QA Men Using Womens Clubs

By Frank ThomasSeptember 12, 2007, 4:00 pm
Editor's Note: This is the latest in a weekly Q&A feature from GOLF CHANNEL's Chief Technical Advisor Frank Thomas. To submit a question for possible use in this column, email
Dear Frank:
Thanks for the great web site. I wait for each week's questions.
I noticed today your discussion with someone whose 3-wood is 'too long'. I am 5'8' and find it virtually impossible to swing any of the longer (standard) men's drivers and get my wrists closed so as not to slice like crazy. It feels to me like a brick on the end of a shaft. I've tried most of the $200-$500 drivers in the bays at my local Golfsmith, and the result is always the same.
My solution was to go to a shorter driver, namely my wife's women's Adams Ovation Driver, which is both shorter and light as a feather. I may not outdrive a lot of men, but I feel like it gives me the confidence to automatically close my wrists and my drives are now generally very straight.
Am I crazy for using a woman's club, or smart?
-- Ed

You are not crazy and therefore must be smart.
There is no reason why you should not use shorter clubs. The shorter the club, the more control you have; also, the lower the swing weight, all else (such as head weight) being equal. This is one reason why it feels lighter than your own 'Big Stick'.
The guidelines I have proposed for some time suggest using a standard set with the appropriate shaft flex but a shorter than standard driver. This seems to be catching on, and many golfers are reporting success with this concept and gaining confidence on the tee.
In the long run, golfers prefer to shoot a lower score rather than hit the occasional long drive when all the stars are in synchrony and they just happen to get it all together. On these few occasions -- which are fun -- we do feel some pride about how great we are, but this doesn't last long.
You are not crazy; most golfers will find that when it comes to drivers, shorter is better. Glad you are enjoying the Q and A's. Be sure to sign up as a Frankly Friend for weekly Q and A alerts by clicking here.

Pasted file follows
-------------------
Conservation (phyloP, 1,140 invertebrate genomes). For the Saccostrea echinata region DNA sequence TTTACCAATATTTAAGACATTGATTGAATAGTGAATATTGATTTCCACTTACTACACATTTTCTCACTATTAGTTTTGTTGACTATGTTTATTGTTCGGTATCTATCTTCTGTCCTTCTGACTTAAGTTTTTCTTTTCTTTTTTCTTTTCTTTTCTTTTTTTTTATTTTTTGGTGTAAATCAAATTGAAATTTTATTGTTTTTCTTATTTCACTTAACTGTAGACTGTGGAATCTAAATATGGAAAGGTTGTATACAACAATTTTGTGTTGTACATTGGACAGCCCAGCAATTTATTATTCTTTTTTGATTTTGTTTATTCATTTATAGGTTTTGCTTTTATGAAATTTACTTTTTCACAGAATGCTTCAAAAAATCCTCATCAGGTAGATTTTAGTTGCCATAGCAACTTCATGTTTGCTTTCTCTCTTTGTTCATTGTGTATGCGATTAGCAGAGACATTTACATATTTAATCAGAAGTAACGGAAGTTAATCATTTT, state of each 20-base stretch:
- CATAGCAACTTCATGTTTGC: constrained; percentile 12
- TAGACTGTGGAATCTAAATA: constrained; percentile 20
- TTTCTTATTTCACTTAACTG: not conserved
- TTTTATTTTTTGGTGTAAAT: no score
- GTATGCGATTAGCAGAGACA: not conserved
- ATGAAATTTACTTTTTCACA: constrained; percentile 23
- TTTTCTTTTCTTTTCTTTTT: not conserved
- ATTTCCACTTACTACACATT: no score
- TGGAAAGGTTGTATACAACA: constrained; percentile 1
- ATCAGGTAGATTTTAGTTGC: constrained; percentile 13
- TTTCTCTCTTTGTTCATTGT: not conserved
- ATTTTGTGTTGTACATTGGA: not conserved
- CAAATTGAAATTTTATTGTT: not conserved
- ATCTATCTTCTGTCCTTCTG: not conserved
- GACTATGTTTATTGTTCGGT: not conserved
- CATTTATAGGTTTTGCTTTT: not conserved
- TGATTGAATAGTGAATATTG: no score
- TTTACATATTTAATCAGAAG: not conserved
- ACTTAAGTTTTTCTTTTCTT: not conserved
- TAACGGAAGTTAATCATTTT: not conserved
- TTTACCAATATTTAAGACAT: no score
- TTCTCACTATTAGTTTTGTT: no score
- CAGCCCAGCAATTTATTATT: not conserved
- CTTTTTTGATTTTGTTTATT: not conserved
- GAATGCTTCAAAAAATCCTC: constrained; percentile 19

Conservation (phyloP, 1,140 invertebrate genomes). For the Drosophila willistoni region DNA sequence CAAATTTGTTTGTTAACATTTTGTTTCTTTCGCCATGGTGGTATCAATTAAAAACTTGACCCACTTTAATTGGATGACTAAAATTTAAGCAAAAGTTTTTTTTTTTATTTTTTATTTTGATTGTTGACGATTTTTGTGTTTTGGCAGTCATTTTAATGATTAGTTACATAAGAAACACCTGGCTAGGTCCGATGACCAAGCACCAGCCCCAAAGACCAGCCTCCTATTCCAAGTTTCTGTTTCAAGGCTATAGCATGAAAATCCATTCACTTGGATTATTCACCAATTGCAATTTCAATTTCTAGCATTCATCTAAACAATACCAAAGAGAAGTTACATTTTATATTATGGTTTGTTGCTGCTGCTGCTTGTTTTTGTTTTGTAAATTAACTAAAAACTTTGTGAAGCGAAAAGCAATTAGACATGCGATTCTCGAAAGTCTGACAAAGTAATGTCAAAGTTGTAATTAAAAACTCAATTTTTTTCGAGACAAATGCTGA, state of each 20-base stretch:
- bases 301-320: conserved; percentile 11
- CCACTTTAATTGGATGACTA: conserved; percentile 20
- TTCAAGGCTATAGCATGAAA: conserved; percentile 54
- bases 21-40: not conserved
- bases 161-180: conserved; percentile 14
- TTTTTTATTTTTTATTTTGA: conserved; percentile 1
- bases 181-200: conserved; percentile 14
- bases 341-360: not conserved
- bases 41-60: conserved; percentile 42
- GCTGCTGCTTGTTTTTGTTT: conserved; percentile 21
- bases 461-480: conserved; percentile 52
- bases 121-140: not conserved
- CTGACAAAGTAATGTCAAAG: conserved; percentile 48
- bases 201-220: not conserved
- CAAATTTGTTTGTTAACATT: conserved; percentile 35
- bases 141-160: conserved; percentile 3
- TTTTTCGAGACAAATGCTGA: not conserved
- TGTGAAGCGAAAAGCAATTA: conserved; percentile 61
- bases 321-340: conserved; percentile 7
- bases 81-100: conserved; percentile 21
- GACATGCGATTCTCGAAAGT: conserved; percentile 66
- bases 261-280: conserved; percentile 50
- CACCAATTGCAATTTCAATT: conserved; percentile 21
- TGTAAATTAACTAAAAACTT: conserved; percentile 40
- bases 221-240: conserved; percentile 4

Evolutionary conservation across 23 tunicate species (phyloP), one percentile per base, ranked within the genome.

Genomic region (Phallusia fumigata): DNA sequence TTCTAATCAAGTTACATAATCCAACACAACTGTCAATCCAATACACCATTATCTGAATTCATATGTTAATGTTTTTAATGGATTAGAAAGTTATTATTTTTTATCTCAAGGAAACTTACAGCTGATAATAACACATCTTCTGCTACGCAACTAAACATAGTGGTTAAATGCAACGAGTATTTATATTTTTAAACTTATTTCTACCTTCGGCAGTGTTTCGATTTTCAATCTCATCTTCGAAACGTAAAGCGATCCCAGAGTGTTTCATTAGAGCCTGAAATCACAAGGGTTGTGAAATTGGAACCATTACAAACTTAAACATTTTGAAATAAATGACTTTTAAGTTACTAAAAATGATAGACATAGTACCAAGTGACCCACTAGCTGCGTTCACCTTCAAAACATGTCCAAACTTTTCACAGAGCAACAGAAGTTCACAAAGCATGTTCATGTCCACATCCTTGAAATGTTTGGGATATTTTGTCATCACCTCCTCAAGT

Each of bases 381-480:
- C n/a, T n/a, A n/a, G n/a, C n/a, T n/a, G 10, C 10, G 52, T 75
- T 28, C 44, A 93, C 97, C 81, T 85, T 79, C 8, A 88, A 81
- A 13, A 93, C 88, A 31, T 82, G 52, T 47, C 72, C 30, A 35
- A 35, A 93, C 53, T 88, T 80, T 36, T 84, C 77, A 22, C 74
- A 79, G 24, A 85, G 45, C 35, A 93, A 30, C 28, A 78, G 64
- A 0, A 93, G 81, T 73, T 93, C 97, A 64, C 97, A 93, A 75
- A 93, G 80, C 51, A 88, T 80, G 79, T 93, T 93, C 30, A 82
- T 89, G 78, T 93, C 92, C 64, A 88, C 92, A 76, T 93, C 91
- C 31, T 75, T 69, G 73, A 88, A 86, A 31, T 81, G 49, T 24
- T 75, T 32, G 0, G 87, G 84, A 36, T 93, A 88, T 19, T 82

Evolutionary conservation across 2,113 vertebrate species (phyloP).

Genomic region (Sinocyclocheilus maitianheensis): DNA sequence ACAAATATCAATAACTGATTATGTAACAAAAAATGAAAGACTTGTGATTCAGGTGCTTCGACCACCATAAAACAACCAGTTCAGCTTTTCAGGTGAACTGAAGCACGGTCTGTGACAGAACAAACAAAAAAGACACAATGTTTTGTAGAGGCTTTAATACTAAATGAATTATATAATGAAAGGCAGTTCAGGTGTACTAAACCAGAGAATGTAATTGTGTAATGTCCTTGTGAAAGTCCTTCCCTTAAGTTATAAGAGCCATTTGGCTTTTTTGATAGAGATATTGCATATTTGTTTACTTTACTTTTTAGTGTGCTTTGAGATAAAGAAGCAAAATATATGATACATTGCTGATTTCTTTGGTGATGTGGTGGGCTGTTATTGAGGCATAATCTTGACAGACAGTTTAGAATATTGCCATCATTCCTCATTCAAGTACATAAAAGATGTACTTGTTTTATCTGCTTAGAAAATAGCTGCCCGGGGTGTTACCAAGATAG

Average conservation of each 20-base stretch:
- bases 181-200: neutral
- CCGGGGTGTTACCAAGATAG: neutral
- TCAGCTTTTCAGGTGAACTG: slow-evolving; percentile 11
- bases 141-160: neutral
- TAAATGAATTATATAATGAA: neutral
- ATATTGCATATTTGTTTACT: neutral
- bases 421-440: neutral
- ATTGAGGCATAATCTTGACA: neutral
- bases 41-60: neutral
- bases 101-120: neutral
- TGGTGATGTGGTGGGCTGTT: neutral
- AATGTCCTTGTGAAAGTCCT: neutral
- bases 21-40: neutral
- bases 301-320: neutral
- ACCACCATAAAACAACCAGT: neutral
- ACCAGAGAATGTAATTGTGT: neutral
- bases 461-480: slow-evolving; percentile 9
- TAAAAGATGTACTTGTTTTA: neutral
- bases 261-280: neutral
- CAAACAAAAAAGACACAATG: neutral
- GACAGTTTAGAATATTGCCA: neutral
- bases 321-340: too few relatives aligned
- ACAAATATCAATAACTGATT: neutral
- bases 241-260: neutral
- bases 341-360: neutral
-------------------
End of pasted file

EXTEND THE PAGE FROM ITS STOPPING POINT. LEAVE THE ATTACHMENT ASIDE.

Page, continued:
-- Frank
Thank you for your intelligent insights and advice. I enjoy reading both your editorials and Q and A articles.
In many of your articles, you discuss the proper length of the club shaft. How, exactly, do you measure the shaft of a golf club?
Thank you.
-- Jay

You have asked a question about shaft length because I have referred to it so often in my weekly Q&As and also in various articles. What we are really talking about is not shaft length but club length.
Because of the various head designs and the methods used to assemble clubs, the shaft length may vary significantly even though the club length is the same. Because club length is more important than shaft length, when referring to length we should always use the full assembled club length.
A common method of measuring length, which is not very accurate, is to measure from the grip end to the sole/heel intersecting point. A slightly improved method, taking into account the radius on the sole, is to make the measurement by placing a rigid measuring stick (extended yardstick) under the shaft when the club is in the normal address position and reading off the measurement to the end of the butt cap of the grip from where it rests on the ground. This is close, but the actual length may be a little longer than this measurement.
The most accurate and consistent method is to measure the distance from the end of the butt cap of the grip, along the axis of the shaft, to where this line intersects the level surface on which the club is resting when in its normal address position. This is a little more cumbersome because a special fixture may be needed.
Having explained all this, I can say with some assurance from a golfers performance point of view that as little as ' is not going to mean very much at all to your performance. Such small differences dont matter; however, some manufacturers furtively increase the length by more than an inch, widening the arc of the swing to help the golfer hit longer drives. I have a definite problem with this practice. If those manufacturers who lengthen drivers without telling us had any integrity, they would include in the box with the driver a snake bite kit, because the golfer is going to spend a lot of time searching for his ball in some nasty places.
Hope this is not too long, but there is no short answer.
-- Frank
Hi Frank,
I have a question on spin rate.